I realize that I am incredibly lucky to say that I’ve been to another country on six separate visits. The fact that it’s the prettiest country on earth (well, when it’s not gray and rainy in the winter…) makes it all the more amazing. Would I have visited Ireland six times if my husband wasn’t from there? Yes, if I had the cash. But it’s more likely that I would have traveled to places I haven’t been to yet. However, by becoming familiar with a country from recurrent and, initially, prolonged visits, I have a unique perspective versus a one time only trip.
I did my study abroad at University College Dublin in the fall of 2004, then I returned for a future sister-in-law’s wedding in the summer 2006, then returned at Christmas 2007 (when we got engaged), then we had a double stop over on both sides of our honeymoon to Rome in the spring of 2009, returned for another sister-in-law’s wedding in the summer of 2010 (with my parents this time around), and finally another Christmas this past December. So I have managed to see Ireland in all four seasons, and I have seen it during the boom, the beginnings of the bust, and the after effects of their economic crisis.
All of these different events have combined to teach me several things:
You Can Get Sunburned in Ireland.
|Blissfully unaware of my impending sunburn on Inis Mor. Yes, this is 20 year old Erin, check it.|
Yes, you read that right. And I’ve done it not once, but twice. I have actually managed to visit during two heat waves. 75-78 F is my ideal temperature, but in a country used to 62 and a bit of drizzle and no AC, it can become a toasty. I think I managed to be there for a rare 80 degree day, too. But the 2 occasions I got sunburned were actually in the 60s. The first time was a trip to Inis Mor in September 2004. It was mostly sunny, and we were walking all over the island exploring. I guess the sunlight was bouncing off the sea and the rocks, because you could see a clear outline of my shirt neckline after the visit. I only turned pink, but it was definitely a noticeable pink.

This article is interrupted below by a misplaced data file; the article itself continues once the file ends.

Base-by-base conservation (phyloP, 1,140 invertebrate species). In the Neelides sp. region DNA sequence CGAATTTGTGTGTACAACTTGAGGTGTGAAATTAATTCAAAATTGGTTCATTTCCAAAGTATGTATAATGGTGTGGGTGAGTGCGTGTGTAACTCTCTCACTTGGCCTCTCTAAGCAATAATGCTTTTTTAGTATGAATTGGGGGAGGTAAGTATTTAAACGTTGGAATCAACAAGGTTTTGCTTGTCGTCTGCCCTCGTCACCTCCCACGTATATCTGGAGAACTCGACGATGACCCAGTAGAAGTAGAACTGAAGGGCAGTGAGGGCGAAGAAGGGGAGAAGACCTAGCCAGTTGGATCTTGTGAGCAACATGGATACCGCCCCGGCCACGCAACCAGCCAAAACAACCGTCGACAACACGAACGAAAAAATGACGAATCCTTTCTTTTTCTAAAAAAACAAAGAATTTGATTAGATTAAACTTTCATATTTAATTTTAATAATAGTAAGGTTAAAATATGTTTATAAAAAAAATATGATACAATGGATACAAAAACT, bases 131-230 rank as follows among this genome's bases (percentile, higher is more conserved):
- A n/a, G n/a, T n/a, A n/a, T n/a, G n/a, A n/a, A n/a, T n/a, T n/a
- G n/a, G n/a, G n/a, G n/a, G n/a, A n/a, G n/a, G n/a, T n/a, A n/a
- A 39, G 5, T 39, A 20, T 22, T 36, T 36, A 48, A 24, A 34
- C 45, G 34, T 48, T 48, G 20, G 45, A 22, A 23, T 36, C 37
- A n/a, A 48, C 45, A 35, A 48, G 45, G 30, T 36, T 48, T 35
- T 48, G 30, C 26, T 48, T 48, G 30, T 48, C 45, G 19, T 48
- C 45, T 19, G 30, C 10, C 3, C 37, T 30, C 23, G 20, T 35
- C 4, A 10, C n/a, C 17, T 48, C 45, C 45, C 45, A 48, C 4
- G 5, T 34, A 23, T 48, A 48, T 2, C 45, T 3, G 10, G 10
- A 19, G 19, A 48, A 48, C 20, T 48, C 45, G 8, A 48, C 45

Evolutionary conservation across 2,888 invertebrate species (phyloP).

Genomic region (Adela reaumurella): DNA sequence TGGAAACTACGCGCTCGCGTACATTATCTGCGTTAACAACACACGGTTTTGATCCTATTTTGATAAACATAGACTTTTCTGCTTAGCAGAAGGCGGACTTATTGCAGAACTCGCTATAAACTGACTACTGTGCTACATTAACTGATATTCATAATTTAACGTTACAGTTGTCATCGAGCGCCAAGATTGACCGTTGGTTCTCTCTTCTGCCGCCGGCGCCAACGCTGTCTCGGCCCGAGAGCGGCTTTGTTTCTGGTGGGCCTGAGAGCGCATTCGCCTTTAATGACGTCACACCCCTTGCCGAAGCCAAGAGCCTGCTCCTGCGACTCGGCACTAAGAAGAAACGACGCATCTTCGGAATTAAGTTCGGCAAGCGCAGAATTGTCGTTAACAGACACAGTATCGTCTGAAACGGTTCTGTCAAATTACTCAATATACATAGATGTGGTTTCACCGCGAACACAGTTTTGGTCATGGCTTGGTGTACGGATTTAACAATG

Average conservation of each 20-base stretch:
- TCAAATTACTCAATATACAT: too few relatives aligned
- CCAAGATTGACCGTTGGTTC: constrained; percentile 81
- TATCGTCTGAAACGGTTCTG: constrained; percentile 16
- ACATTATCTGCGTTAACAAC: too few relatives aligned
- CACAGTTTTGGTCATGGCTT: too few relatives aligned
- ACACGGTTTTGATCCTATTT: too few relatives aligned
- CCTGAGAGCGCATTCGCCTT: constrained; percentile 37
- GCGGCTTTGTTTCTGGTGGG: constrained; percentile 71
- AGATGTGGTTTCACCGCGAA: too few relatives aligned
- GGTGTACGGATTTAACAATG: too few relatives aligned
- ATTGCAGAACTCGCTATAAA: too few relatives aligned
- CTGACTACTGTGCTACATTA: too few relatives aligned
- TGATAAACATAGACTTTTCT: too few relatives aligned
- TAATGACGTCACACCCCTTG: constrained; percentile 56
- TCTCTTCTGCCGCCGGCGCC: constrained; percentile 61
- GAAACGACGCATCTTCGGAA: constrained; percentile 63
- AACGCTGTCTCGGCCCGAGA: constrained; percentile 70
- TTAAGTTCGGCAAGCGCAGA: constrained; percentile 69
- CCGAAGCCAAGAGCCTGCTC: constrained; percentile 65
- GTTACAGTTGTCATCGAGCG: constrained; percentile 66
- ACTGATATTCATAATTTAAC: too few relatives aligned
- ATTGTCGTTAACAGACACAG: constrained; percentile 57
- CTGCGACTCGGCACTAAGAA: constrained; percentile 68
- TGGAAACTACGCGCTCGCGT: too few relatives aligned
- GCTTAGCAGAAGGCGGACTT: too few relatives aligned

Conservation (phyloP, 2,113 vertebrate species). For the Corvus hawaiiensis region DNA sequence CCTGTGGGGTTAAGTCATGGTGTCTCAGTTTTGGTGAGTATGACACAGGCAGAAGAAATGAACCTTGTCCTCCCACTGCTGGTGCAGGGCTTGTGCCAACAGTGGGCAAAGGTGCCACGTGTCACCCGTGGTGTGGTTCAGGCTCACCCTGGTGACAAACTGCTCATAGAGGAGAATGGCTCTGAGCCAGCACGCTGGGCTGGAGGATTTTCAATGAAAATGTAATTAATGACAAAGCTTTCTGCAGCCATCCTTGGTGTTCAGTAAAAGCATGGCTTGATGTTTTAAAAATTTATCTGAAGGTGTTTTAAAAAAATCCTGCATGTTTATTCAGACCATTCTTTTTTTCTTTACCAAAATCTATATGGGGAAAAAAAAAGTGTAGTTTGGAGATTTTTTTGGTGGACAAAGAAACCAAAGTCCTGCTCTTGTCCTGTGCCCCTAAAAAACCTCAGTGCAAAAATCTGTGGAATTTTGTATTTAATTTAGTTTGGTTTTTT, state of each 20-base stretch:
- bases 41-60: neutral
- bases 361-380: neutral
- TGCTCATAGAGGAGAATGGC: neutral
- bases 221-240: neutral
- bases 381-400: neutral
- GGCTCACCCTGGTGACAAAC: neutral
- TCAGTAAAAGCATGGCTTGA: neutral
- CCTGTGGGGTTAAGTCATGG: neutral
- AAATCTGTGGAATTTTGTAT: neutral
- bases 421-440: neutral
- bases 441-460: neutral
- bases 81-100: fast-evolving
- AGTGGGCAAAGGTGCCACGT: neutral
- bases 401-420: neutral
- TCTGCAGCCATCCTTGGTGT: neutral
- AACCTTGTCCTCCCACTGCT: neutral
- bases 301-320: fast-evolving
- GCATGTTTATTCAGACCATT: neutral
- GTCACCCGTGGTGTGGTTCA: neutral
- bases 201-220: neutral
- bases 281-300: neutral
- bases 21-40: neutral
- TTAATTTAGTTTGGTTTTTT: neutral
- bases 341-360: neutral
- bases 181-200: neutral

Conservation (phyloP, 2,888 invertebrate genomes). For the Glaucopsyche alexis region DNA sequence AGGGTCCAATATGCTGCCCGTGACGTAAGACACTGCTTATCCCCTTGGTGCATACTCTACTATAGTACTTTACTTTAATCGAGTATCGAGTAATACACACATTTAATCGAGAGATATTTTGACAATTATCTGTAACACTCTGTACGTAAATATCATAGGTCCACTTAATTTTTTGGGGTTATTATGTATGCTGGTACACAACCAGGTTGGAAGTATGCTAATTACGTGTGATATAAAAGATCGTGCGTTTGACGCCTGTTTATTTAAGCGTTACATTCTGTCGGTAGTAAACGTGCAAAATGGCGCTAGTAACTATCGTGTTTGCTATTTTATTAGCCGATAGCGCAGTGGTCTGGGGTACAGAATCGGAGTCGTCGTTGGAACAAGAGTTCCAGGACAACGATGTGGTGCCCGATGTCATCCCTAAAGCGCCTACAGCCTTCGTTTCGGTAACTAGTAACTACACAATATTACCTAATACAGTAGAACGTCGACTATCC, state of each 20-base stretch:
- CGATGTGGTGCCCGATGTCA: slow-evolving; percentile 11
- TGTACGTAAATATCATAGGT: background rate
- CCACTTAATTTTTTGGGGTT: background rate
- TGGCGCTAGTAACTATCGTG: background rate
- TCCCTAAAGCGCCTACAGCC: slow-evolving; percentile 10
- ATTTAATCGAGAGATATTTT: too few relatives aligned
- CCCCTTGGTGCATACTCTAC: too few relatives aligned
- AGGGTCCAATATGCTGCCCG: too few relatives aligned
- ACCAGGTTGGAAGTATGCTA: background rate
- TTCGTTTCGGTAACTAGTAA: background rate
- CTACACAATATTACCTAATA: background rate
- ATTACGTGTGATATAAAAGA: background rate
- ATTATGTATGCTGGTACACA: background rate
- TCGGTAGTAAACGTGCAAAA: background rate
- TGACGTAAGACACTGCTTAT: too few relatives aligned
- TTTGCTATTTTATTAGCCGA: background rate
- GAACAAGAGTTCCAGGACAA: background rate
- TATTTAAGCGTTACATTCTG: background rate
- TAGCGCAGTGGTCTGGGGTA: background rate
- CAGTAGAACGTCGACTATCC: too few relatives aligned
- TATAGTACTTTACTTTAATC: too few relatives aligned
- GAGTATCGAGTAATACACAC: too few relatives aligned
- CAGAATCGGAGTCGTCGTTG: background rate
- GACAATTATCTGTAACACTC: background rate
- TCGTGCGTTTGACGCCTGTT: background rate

|If you enlarge this, you’ll see lobster versus pink by Dingle Bay.|
The second time was a biking trip from Dingle to Ventry in July of 2006. I’m still confused by this because it was maybe 62 degrees, and it drizzled for half our ride. I came out with more of a burn on my nose and cheeks, but my husband…well, just see for yourself.
I’m Possibly, Most Likely Allergic to Peat.
|Pile of turf bricks in the garage. My allergy nightmare.|
Not something that you would immediately think of as something to be allergic to, but my in-laws use turf to burn in their fireplace. I can guarantee a sneezing attack will occur at some point while I’m by the fire in the sitting room. Now I come prepared with tissues, and next time, I’ll pack some antihistamines. Even though I sneeze my brains out, I love the smell of peat briquettes burning. It’s different from wood, more like an organic, just slightly mossy scent. Not something you notice when you walk into the room, but you do notice how clean the smoke is compared to wood based fires.
What is peat? Basically, it is the decaying organic material in bogs (that would eventually turn into coal after 1000s of years) that is cut into logs and dried in the summertime to be burned as fuel. Ireland doesn’t exactly have a zillion trees to use for fuel, so they looked for alternative fuels, and this is it.